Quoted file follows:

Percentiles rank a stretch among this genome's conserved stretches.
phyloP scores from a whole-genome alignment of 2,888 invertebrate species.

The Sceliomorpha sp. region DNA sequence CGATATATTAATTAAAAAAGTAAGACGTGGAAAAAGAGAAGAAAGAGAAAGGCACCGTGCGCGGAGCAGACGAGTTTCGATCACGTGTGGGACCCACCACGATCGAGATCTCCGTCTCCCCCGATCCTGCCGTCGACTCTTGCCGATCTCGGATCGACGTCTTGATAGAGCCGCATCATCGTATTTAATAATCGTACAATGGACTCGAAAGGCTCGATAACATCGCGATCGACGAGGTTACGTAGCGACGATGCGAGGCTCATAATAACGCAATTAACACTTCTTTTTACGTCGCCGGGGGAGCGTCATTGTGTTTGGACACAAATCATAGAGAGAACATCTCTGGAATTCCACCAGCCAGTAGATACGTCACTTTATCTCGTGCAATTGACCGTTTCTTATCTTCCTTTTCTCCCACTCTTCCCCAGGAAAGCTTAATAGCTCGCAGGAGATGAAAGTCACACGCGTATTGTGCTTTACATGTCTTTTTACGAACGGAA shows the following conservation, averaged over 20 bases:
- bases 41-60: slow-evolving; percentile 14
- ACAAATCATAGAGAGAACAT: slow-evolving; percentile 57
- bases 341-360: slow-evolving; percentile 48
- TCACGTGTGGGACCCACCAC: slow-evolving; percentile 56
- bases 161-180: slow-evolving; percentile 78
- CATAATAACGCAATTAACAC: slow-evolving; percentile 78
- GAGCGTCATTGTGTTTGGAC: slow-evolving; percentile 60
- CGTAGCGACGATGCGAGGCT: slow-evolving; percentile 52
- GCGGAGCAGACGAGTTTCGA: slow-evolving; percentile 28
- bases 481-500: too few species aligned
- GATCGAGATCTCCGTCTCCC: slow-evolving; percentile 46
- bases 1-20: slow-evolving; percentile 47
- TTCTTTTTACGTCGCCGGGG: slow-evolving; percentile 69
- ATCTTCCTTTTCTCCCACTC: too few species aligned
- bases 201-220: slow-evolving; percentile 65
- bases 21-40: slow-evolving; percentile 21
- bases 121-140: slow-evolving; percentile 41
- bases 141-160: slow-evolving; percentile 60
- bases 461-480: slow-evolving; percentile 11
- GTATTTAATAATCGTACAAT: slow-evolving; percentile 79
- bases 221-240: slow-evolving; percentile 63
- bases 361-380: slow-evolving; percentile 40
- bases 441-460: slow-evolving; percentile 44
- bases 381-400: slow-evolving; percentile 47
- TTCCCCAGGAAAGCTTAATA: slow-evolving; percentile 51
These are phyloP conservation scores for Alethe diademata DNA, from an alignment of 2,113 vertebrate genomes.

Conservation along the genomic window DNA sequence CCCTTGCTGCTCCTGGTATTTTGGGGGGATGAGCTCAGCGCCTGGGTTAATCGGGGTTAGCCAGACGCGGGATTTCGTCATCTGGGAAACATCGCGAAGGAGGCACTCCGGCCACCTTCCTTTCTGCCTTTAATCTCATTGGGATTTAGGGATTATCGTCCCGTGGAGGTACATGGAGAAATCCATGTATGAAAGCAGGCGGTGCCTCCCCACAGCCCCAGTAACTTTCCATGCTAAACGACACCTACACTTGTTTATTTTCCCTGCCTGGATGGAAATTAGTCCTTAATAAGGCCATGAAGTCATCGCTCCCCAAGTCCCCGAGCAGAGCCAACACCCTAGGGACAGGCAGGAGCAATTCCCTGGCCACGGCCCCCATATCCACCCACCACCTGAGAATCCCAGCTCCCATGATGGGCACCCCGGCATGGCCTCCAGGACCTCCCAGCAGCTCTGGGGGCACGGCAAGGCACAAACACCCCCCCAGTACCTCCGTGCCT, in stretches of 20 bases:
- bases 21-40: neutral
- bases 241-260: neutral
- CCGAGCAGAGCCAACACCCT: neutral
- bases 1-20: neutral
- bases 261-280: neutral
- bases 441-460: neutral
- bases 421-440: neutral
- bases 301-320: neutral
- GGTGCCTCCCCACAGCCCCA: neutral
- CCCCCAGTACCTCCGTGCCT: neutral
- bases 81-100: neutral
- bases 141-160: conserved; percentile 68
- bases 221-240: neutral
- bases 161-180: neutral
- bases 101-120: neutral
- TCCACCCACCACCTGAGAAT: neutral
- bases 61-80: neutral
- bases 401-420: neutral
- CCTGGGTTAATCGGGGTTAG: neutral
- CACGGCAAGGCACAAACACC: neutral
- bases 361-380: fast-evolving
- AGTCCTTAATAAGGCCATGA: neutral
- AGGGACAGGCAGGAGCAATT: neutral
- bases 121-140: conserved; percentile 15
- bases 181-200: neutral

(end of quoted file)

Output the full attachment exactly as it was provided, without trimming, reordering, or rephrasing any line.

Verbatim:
Percentiles rank a stretch among this genome's conserved stretches.
phyloP scores from a whole-genome alignment of 2,888 invertebrate species.

The Sceliomorpha sp. region DNA sequence CGATATATTAATTAAAAAAGTAAGACGTGGAAAAAGAGAAGAAAGAGAAAGGCACCGTGCGCGGAGCAGACGAGTTTCGATCACGTGTGGGACCCACCACGATCGAGATCTCCGTCTCCCCCGATCCTGCCGTCGACTCTTGCCGATCTCGGATCGACGTCTTGATAGAGCCGCATCATCGTATTTAATAATCGTACAATGGACTCGAAAGGCTCGATAACATCGCGATCGACGAGGTTACGTAGCGACGATGCGAGGCTCATAATAACGCAATTAACACTTCTTTTTACGTCGCCGGGGGAGCGTCATTGTGTTTGGACACAAATCATAGAGAGAACATCTCTGGAATTCCACCAGCCAGTAGATACGTCACTTTATCTCGTGCAATTGACCGTTTCTTATCTTCCTTTTCTCCCACTCTTCCCCAGGAAAGCTTAATAGCTCGCAGGAGATGAAAGTCACACGCGTATTGTGCTTTACATGTCTTTTTACGAACGGAA shows the following conservation, averaged over 20 bases:
- bases 41-60: slow-evolving; percentile 14
- ACAAATCATAGAGAGAACAT: slow-evolving; percentile 57
- bases 341-360: slow-evolving; percentile 48
- TCACGTGTGGGACCCACCAC: slow-evolving; percentile 56
- bases 161-180: slow-evolving; percentile 78
- CATAATAACGCAATTAACAC: slow-evolving; percentile 78
- GAGCGTCATTGTGTTTGGAC: slow-evolving; percentile 60
- CGTAGCGACGATGCGAGGCT: slow-evolving; percentile 52
- GCGGAGCAGACGAGTTTCGA: slow-evolving; percentile 28
- bases 481-500: too few species aligned
- GATCGAGATCTCCGTCTCCC: slow-evolving; percentile 46
- bases 1-20: slow-evolving; percentile 47
- TTCTTTTTACGTCGCCGGGG: slow-evolving; percentile 69
- ATCTTCCTTTTCTCCCACTC: too few species aligned
- bases 201-220: slow-evolving; percentile 65
- bases 21-40: slow-evolving; percentile 21
- bases 121-140: slow-evolving; percentile 41
- bases 141-160: slow-evolving; percentile 60
- bases 461-480: slow-evolving; percentile 11
- GTATTTAATAATCGTACAAT: slow-evolving; percentile 79
- bases 221-240: slow-evolving; percentile 63
- bases 361-380: slow-evolving; percentile 40
- bases 441-460: slow-evolving; percentile 44
- bases 381-400: slow-evolving; percentile 47
- TTCCCCAGGAAAGCTTAATA: slow-evolving; percentile 51
These are phyloP conservation scores for Alethe diademata DNA, from an alignment of 2,113 vertebrate genomes.

Conservation along the genomic window DNA sequence CCCTTGCTGCTCCTGGTATTTTGGGGGGATGAGCTCAGCGCCTGGGTTAATCGGGGTTAGCCAGACGCGGGATTTCGTCATCTGGGAAACATCGCGAAGGAGGCACTCCGGCCACCTTCCTTTCTGCCTTTAATCTCATTGGGATTTAGGGATTATCGTCCCGTGGAGGTACATGGAGAAATCCATGTATGAAAGCAGGCGGTGCCTCCCCACAGCCCCAGTAACTTTCCATGCTAAACGACACCTACACTTGTTTATTTTCCCTGCCTGGATGGAAATTAGTCCTTAATAAGGCCATGAAGTCATCGCTCCCCAAGTCCCCGAGCAGAGCCAACACCCTAGGGACAGGCAGGAGCAATTCCCTGGCCACGGCCCCCATATCCACCCACCACCTGAGAATCCCAGCTCCCATGATGGGCACCCCGGCATGGCCTCCAGGACCTCCCAGCAGCTCTGGGGGCACGGCAAGGCACAAACACCCCCCCAGTACCTCCGTGCCT, in stretches of 20 bases:
- bases 21-40: neutral
- bases 241-260: neutral
- CCGAGCAGAGCCAACACCCT: neutral
- bases 1-20: neutral
- bases 261-280: neutral
- bases 441-460: neutral
- bases 421-440: neutral
- bases 301-320: neutral
- GGTGCCTCCCCACAGCCCCA: neutral
- CCCCCAGTACCTCCGTGCCT: neutral
- bases 81-100: neutral
- bases 141-160: conserved; percentile 68
- bases 221-240: neutral
- bases 161-180: neutral
- bases 101-120: neutral
- TCCACCCACCACCTGAGAAT: neutral
- bases 61-80: neutral
- bases 401-420: neutral
- CCTGGGTTAATCGGGGTTAG: neutral
- CACGGCAAGGCACAAACACC: neutral
- bases 361-380: fast-evolving
- AGTCCTTAATAAGGCCATGA: neutral
- AGGGACAGGCAGGAGCAATT: neutral
- bases 121-140: conserved; percentile 15
- bases 181-200: neutral